Cancer cells do not grow as an isolated homogeneous mass; tumours are, in fact, complex and
heterogeneous collections of cancer and surrounding stromal cells, collectively termed the tumour
microenvironment. The interaction between cancer cells and stromal cells in the tumour
microenvironment has emerged as a key concept in the regulation of cancer progression.
Understanding the intercellular dialogue in the tumour microenvironment is therefore an important
goal. One aspect of this dialogue which has not been appreciated until recently is the role of
extracellular vesicles (EVs). EVs are small vesicles released by cells under both normal and
pathological conditions; they can transfer biological molecules between cells leading to changes in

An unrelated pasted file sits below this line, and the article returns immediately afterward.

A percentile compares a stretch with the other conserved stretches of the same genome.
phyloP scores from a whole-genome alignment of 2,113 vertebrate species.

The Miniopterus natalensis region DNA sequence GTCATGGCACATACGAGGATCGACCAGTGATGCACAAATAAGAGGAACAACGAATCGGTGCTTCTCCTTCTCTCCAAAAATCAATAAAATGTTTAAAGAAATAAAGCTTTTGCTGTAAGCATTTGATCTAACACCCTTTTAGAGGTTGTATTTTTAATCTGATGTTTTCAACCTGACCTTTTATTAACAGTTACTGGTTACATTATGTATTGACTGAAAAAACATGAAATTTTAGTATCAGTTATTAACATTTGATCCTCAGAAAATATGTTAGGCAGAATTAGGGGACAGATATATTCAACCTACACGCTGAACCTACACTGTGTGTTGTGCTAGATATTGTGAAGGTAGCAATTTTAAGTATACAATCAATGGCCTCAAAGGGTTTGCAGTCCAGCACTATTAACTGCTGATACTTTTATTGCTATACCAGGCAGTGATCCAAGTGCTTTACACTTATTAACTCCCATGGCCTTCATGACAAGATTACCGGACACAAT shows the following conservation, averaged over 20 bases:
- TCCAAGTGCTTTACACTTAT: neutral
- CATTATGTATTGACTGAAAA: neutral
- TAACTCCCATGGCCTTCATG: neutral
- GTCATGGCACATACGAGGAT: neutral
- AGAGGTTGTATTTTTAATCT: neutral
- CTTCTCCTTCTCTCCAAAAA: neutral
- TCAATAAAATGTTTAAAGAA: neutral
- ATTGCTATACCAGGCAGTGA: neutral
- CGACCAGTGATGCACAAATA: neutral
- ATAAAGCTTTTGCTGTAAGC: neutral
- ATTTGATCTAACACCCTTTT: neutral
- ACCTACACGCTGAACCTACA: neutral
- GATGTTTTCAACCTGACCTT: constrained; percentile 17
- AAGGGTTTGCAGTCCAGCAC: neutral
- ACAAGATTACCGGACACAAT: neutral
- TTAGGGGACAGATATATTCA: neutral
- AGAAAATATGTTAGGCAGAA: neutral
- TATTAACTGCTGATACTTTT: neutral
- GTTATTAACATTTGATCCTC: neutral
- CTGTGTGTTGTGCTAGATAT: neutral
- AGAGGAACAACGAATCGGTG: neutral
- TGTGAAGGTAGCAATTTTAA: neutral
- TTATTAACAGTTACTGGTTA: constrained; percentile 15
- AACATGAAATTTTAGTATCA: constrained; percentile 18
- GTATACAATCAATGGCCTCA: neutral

phenotype. EVs have emerged as important regulators of biological processes and can be
dysregulated in diseases such as cancer; rapidly growing interest in their biology and therapeutic
potential led to the Royal Society hosting a Scientific Meeting to explore the roles of EVs in the
tumour microenvironment. This cross-disciplinary meeting explored examples of how aberrant
cross-talk between tumour and stromal cells can promote cancer progression, and how such
signalling can be targeted for diagnostic, prognostic and therapeutic benefit. In this review, and the special edition of Philosophical Transactions of the Royal Society B that follows, we will provide an overview of the content and outcomes of this exciting meeting.
Pink, Ryan C.
Elmusrati, Areeg A.Lambert, DavidCarter, David R.F.
Faculty of Health and Life Sciences\Department of Biological and Medical Sciences
Year of publication: 2017Date of RADAR deposit: 2017-08-30
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